When to use “from” and when to use “of”

Two little words can cause such uncertainty with regard to using English! With the help of the following example sentences, you can recognize the difference. Put these example sentences (or similar sentences) in your SRS and repeat often.


Of indicates “a part of a larger whole”, for example 

  • A member of the club”  (a member is part of a larger group)
  • “A friend of mine”  (the person belongs to a group of people that I classify as friends)


“From” means “originated from something or somewhere”. To make that a little clearer, let’s look at these sentences:

  • “Paper is made FROM wood”  is correct. Paper is a product of what was once the original material, wood.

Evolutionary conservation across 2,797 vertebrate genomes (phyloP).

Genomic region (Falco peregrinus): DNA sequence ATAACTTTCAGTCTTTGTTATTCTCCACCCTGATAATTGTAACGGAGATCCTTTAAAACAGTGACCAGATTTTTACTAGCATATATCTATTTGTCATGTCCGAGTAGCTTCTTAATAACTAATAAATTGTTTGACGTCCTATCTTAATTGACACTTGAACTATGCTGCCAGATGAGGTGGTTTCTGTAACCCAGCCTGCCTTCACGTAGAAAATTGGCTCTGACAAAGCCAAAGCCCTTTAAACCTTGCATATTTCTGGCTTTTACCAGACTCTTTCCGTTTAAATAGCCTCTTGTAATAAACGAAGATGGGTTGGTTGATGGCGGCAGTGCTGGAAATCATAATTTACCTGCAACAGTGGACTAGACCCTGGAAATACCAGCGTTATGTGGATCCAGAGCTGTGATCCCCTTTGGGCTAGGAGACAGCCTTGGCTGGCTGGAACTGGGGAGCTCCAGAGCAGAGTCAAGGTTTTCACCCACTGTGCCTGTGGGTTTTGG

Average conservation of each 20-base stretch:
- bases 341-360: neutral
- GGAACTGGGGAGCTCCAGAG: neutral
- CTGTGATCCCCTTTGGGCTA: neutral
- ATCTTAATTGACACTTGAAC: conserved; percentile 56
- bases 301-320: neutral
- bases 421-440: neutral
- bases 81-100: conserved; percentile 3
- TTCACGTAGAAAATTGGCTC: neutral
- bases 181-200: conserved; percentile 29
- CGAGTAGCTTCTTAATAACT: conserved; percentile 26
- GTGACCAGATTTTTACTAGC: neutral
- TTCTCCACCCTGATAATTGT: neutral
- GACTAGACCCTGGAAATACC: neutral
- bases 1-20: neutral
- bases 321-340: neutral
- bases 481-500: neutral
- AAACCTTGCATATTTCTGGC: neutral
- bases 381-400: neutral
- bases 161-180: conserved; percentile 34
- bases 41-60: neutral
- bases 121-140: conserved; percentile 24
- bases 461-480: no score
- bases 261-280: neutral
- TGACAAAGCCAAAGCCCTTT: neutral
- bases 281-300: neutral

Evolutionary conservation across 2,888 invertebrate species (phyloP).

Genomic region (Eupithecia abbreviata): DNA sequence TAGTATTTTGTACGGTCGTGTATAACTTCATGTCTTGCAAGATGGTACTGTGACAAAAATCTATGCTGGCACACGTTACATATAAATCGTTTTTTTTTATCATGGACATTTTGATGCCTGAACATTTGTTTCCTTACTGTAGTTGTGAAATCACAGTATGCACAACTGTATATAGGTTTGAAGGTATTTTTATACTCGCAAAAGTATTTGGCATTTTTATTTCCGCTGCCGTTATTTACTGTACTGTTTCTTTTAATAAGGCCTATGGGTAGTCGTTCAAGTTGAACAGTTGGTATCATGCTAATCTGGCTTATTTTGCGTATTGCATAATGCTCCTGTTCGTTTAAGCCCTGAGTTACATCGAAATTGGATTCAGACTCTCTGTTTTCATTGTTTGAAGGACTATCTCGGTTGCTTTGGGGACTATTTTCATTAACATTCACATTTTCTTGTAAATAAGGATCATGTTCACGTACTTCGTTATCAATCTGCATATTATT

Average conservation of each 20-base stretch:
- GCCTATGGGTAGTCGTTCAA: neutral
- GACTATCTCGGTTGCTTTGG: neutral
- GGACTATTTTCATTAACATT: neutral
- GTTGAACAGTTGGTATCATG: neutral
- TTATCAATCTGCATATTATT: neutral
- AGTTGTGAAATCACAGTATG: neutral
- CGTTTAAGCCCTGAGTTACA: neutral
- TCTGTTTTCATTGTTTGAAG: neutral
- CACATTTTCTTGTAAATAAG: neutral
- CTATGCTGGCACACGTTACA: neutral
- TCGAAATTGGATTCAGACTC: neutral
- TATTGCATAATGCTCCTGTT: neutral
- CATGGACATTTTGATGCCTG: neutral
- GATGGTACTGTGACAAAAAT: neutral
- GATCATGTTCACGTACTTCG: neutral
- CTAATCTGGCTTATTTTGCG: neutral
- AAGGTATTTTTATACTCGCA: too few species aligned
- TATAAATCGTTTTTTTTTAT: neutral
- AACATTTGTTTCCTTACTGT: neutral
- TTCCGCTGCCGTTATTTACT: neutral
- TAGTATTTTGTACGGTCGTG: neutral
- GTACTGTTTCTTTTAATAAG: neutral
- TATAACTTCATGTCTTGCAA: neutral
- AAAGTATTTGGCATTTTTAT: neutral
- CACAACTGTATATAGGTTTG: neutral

• “Paper is made OF wood” is  false. The original material, that paper was derived from, is no longer there.


  • “The table is made OF wood”  means that the table’s material is pure wood.
  • “The table is made FROM wood” means that the table is made of something that was originally wood (particle wood), but it’s not pure wood.


  • “There’s a picture FROM me in the internet” means that I took the picture, or that I’m the original owner. I’m not necessarily a part of the picture.
  • “There’s a picture OF me in the internet” means I’m a part of the picture; I’m in it.

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